The Telegraph
Since 1st March, 1999
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- Only the resurgence of a vibrant credit culture among bankers will revive banking

The author is former governor, Reserve Bank of India

The annual reports of the Reserve Bank of India on the trend and progress of banking are eagerly looked forward to not only for the light they throw on the health of the banking industry, but also for the information they give regarding the state of the economy. The latest report on trend and progress of banking keeps up the excellent tradition of its predecessors.

It shows that overall, credit disbursements by banks increased by 15.3 per cent in the year under review compared to 17.3 per cent in the previous year. Industrial credit decreased from 46.8 per cent in 2000-01 to 42.9 per cent in 2001-02. Seven industries out of a total of 26 listed showed a decline in credit disbursed. Important among stragglers were cotton textiles and petroleum — telling indications of growing slackness in the industrial economy.

Bankers faced by a declining demand for credit from industry have turned their attention to loans for housing and credit to individuals. This has led to an impressive increase in housing loans from 3.8 per cent of total loans to 11.6 per cent, thanks once again to tax concessions introduced with a view to boosting housing which are under threat now from Vijay Kelkar’s task force. The growth in consumable durable financing by banks has also led to impressive growth in the demand for a distressed sector of industry. Personal loans, mostly in this sector, grew from 4.9 per cent to 10 per cent.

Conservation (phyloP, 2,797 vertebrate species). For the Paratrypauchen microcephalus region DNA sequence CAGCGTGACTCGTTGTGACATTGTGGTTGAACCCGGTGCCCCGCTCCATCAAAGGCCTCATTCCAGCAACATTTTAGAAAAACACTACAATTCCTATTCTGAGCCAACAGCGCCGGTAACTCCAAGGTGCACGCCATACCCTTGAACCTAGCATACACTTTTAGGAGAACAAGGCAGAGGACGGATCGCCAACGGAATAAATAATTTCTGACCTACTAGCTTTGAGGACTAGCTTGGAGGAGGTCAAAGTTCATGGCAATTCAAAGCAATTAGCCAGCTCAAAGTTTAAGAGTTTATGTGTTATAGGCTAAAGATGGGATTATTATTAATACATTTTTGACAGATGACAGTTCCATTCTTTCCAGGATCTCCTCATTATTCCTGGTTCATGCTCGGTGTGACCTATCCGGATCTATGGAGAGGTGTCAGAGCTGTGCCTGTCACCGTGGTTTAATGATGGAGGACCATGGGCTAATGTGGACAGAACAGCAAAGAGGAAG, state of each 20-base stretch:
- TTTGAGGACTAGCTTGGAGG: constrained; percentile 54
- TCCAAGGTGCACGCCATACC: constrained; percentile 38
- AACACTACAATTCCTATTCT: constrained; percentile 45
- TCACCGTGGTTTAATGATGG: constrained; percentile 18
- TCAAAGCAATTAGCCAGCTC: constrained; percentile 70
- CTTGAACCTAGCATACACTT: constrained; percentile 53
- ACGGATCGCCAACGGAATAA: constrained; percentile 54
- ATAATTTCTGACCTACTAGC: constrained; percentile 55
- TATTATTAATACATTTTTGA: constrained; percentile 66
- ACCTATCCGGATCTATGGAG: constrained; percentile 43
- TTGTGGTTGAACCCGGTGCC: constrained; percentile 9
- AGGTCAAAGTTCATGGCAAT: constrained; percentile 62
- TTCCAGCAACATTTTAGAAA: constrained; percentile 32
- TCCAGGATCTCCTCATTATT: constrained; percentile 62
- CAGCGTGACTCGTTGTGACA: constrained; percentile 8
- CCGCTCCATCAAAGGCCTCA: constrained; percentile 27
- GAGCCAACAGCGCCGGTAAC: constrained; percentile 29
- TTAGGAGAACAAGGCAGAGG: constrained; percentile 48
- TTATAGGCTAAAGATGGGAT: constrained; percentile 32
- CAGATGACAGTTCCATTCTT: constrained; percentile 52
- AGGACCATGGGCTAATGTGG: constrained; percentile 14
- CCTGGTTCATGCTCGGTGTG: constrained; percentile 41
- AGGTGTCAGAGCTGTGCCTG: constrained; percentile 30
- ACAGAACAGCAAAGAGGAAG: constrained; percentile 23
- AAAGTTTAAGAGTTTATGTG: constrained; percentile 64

Banks have increased their lending to governments in the form of investment in gilt-edged securities. The report shows the inexorable growth in banks’ holding of government securities, which today stand at 36.5 per cent of their net demand and time liabilities, against a statutory liquidity ratio of 25 per cent. Banks prefer to lend to the government for two reasons — first, a lack of alternative channels for lending and second, the fact that their investment in gilts is rated as risk free. Incidentally, declining gilt yields to maturity have a logical upward impact on the market value of gilts held by banks and traded in the market. This has also contributed to increased bank profitability in the year to which I now turn.

One of the interesting statistics that the report unveils is the profit figure of banks. Scheduled commercial banks — private and public sector together — recorded an increase in profits by the order of 80.7 per cent in the year under review. In particular, public sector banks registered a hefty increase of net profits of 92.3 per cent over the previous year. Public sector banks showed a total net profit of Rs 4,850 crore in the year compared to Rs 2,095 crore in 2000-01. The profit of the State Bank of India group stood at Rs 3,949 crore. Thus, the profitability of the nationalized banking group was an impressive figure of Rs 8,000 crore during 2001-02. The performance is truly creditable.